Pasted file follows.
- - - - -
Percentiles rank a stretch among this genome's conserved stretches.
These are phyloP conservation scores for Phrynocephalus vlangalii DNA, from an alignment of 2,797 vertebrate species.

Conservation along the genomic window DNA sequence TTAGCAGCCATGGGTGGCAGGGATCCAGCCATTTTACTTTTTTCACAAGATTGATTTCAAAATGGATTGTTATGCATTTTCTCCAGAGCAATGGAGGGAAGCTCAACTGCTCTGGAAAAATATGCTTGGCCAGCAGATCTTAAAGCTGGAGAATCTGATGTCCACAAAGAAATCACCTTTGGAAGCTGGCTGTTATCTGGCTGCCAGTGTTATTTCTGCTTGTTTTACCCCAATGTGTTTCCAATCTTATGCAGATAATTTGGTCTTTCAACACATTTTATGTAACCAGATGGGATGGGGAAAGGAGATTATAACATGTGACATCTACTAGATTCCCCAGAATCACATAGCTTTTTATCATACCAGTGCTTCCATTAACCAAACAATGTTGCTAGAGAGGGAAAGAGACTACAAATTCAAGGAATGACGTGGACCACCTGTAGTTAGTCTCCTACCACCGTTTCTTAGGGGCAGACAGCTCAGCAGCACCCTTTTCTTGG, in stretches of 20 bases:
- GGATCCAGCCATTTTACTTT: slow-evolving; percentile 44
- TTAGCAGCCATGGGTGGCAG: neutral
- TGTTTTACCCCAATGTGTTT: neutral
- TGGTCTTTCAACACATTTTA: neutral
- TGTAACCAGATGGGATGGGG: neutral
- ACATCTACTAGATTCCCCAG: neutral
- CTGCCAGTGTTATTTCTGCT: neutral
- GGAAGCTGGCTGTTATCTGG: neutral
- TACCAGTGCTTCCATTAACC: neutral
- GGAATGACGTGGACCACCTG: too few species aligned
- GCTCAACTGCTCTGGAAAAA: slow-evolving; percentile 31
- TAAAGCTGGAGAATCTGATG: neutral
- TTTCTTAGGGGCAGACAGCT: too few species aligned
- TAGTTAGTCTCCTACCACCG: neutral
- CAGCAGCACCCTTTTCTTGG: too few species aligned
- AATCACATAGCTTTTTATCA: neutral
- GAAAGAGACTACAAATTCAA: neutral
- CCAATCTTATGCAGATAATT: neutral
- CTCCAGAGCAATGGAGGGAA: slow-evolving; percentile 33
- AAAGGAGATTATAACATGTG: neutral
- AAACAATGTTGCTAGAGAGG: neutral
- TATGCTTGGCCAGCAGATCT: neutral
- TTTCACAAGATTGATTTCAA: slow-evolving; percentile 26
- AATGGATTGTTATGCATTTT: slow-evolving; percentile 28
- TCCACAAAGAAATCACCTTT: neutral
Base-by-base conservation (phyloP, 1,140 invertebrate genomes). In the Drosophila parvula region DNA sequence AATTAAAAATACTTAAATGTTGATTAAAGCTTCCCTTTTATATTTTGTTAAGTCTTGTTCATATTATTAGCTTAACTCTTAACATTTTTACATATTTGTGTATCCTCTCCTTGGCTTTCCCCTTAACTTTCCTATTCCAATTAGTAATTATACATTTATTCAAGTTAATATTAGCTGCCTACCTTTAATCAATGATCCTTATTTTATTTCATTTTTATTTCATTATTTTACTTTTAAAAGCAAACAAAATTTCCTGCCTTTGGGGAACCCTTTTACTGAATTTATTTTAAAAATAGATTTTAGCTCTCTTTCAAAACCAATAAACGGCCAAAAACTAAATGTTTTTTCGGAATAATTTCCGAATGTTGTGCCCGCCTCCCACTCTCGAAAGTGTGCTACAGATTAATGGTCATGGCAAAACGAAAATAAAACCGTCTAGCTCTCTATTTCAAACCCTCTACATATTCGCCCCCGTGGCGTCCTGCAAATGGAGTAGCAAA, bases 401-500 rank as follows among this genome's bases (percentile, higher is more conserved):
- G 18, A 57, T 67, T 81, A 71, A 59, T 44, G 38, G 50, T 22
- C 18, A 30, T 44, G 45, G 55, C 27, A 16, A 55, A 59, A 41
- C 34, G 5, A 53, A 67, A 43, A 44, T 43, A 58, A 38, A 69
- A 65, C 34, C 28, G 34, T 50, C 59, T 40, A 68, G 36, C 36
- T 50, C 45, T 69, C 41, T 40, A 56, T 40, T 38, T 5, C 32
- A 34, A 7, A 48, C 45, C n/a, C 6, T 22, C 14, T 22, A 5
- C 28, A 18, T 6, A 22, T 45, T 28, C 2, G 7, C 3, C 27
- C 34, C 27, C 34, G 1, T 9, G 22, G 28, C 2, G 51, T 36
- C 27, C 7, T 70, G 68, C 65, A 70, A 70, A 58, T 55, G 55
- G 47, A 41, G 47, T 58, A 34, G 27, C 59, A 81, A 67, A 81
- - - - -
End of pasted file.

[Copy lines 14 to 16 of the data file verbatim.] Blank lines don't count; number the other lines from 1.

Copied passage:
- GCTCAACTGCTCTGGAAAAA: slow-evolving; percentile 31
- TAAAGCTGGAGAATCTGATG: neutral
- TTTCTTAGGGGCAGACAGCT: too few species aligned